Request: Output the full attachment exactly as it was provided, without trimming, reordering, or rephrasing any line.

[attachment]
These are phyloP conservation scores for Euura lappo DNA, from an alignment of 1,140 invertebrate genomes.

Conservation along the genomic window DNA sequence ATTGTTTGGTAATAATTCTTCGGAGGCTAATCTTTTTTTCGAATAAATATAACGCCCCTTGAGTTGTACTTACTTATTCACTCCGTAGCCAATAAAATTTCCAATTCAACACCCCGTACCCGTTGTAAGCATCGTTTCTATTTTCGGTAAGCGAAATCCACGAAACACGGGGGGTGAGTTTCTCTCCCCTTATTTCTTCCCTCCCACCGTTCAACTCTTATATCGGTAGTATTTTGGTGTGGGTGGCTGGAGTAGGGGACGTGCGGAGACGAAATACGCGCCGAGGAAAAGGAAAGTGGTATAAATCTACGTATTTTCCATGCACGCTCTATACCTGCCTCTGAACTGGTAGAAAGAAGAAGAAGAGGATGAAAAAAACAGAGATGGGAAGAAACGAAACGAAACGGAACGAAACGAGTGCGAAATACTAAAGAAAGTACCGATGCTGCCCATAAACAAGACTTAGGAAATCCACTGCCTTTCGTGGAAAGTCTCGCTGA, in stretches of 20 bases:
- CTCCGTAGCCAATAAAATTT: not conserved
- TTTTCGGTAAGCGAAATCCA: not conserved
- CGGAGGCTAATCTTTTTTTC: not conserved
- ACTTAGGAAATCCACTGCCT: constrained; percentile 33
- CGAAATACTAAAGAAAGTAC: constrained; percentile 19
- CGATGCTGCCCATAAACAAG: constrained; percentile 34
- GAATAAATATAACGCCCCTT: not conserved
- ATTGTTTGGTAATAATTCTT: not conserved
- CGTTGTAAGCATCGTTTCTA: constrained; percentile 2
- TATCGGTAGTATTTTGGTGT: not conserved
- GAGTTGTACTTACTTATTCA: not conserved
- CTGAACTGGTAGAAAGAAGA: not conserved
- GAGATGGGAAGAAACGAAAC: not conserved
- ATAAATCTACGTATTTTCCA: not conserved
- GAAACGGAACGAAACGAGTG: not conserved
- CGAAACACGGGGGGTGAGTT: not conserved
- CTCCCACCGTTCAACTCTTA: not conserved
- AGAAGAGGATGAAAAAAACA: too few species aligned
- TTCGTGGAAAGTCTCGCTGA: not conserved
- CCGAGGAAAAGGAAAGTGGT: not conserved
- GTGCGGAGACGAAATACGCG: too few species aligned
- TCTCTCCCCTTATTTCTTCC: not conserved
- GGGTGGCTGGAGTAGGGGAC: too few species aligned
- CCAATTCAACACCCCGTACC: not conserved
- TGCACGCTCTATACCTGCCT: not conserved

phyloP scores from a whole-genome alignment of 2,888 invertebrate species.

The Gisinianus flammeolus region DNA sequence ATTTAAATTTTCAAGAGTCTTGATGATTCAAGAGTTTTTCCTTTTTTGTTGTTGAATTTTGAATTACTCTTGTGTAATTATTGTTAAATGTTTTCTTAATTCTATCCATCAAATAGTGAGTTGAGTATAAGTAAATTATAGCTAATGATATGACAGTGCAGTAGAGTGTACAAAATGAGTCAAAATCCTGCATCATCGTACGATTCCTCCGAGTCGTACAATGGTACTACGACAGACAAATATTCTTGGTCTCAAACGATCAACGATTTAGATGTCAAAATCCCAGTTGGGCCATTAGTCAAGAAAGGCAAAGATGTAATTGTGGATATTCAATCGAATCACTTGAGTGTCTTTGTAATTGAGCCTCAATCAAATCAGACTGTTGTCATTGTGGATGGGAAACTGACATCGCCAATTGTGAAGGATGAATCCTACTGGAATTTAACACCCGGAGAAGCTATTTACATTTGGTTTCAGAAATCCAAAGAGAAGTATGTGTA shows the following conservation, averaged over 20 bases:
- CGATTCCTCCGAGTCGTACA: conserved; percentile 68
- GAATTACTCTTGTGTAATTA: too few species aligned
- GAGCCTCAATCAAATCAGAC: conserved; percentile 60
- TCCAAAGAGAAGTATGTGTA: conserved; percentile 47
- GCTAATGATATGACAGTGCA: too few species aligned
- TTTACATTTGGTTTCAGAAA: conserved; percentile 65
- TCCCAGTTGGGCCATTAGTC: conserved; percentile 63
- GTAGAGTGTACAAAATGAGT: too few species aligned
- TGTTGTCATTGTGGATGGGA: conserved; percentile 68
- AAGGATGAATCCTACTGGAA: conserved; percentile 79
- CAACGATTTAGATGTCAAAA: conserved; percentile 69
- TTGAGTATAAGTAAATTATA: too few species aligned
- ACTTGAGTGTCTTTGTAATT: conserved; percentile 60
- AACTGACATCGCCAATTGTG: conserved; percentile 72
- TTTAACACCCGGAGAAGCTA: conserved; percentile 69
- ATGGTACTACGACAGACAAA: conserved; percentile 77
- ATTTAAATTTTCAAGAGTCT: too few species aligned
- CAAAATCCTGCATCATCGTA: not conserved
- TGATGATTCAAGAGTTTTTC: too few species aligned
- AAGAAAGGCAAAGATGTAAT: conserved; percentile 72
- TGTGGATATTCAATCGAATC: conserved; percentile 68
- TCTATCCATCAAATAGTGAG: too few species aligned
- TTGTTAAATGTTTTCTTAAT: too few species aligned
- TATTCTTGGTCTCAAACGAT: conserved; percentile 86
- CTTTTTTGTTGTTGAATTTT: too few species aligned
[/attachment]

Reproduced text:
These are phyloP conservation scores for Euura lappo DNA, from an alignment of 1,140 invertebrate genomes.

Conservation along the genomic window DNA sequence ATTGTTTGGTAATAATTCTTCGGAGGCTAATCTTTTTTTCGAATAAATATAACGCCCCTTGAGTTGTACTTACTTATTCACTCCGTAGCCAATAAAATTTCCAATTCAACACCCCGTACCCGTTGTAAGCATCGTTTCTATTTTCGGTAAGCGAAATCCACGAAACACGGGGGGTGAGTTTCTCTCCCCTTATTTCTTCCCTCCCACCGTTCAACTCTTATATCGGTAGTATTTTGGTGTGGGTGGCTGGAGTAGGGGACGTGCGGAGACGAAATACGCGCCGAGGAAAAGGAAAGTGGTATAAATCTACGTATTTTCCATGCACGCTCTATACCTGCCTCTGAACTGGTAGAAAGAAGAAGAAGAGGATGAAAAAAACAGAGATGGGAAGAAACGAAACGAAACGGAACGAAACGAGTGCGAAATACTAAAGAAAGTACCGATGCTGCCCATAAACAAGACTTAGGAAATCCACTGCCTTTCGTGGAAAGTCTCGCTGA, in stretches of 20 bases:
- CTCCGTAGCCAATAAAATTT: not conserved
- TTTTCGGTAAGCGAAATCCA: not conserved
- CGGAGGCTAATCTTTTTTTC: not conserved
- ACTTAGGAAATCCACTGCCT: constrained; percentile 33
- CGAAATACTAAAGAAAGTAC: constrained; percentile 19
- CGATGCTGCCCATAAACAAG: constrained; percentile 34
- GAATAAATATAACGCCCCTT: not conserved
- ATTGTTTGGTAATAATTCTT: not conserved
- CGTTGTAAGCATCGTTTCTA: constrained; percentile 2
- TATCGGTAGTATTTTGGTGT: not conserved
- GAGTTGTACTTACTTATTCA: not conserved
- CTGAACTGGTAGAAAGAAGA: not conserved
- GAGATGGGAAGAAACGAAAC: not conserved
- ATAAATCTACGTATTTTCCA: not conserved
- GAAACGGAACGAAACGAGTG: not conserved
- CGAAACACGGGGGGTGAGTT: not conserved
- CTCCCACCGTTCAACTCTTA: not conserved
- AGAAGAGGATGAAAAAAACA: too few species aligned
- TTCGTGGAAAGTCTCGCTGA: not conserved
- CCGAGGAAAAGGAAAGTGGT: not conserved
- GTGCGGAGACGAAATACGCG: too few species aligned
- TCTCTCCCCTTATTTCTTCC: not conserved
- GGGTGGCTGGAGTAGGGGAC: too few species aligned
- CCAATTCAACACCCCGTACC: not conserved
- TGCACGCTCTATACCTGCCT: not conserved

phyloP scores from a whole-genome alignment of 2,888 invertebrate species.

The Gisinianus flammeolus region DNA sequence ATTTAAATTTTCAAGAGTCTTGATGATTCAAGAGTTTTTCCTTTTTTGTTGTTGAATTTTGAATTACTCTTGTGTAATTATTGTTAAATGTTTTCTTAATTCTATCCATCAAATAGTGAGTTGAGTATAAGTAAATTATAGCTAATGATATGACAGTGCAGTAGAGTGTACAAAATGAGTCAAAATCCTGCATCATCGTACGATTCCTCCGAGTCGTACAATGGTACTACGACAGACAAATATTCTTGGTCTCAAACGATCAACGATTTAGATGTCAAAATCCCAGTTGGGCCATTAGTCAAGAAAGGCAAAGATGTAATTGTGGATATTCAATCGAATCACTTGAGTGTCTTTGTAATTGAGCCTCAATCAAATCAGACTGTTGTCATTGTGGATGGGAAACTGACATCGCCAATTGTGAAGGATGAATCCTACTGGAATTTAACACCCGGAGAAGCTATTTACATTTGGTTTCAGAAATCCAAAGAGAAGTATGTGTA shows the following conservation, averaged over 20 bases:
- CGATTCCTCCGAGTCGTACA: conserved; percentile 68
- GAATTACTCTTGTGTAATTA: too few species aligned
- GAGCCTCAATCAAATCAGAC: conserved; percentile 60
- TCCAAAGAGAAGTATGTGTA: conserved; percentile 47
- GCTAATGATATGACAGTGCA: too few species aligned
- TTTACATTTGGTTTCAGAAA: conserved; percentile 65
- TCCCAGTTGGGCCATTAGTC: conserved; percentile 63
- GTAGAGTGTACAAAATGAGT: too few species aligned
- TGTTGTCATTGTGGATGGGA: conserved; percentile 68
- AAGGATGAATCCTACTGGAA: conserved; percentile 79
- CAACGATTTAGATGTCAAAA: conserved; percentile 69
- TTGAGTATAAGTAAATTATA: too few species aligned
- ACTTGAGTGTCTTTGTAATT: conserved; percentile 60
- AACTGACATCGCCAATTGTG: conserved; percentile 72
- TTTAACACCCGGAGAAGCTA: conserved; percentile 69
- ATGGTACTACGACAGACAAA: conserved; percentile 77
- ATTTAAATTTTCAAGAGTCT: too few species aligned
- CAAAATCCTGCATCATCGTA: not conserved
- TGATGATTCAAGAGTTTTTC: too few species aligned
- AAGAAAGGCAAAGATGTAAT: conserved; percentile 72
- TGTGGATATTCAATCGAATC: conserved; percentile 68
- TCTATCCATCAAATAGTGAG: too few species aligned
- TTGTTAAATGTTTTCTTAAT: too few species aligned
- TATTCTTGGTCTCAAACGAT: conserved; percentile 86
- CTTTTTTGTTGTTGAATTTT: too few species aligned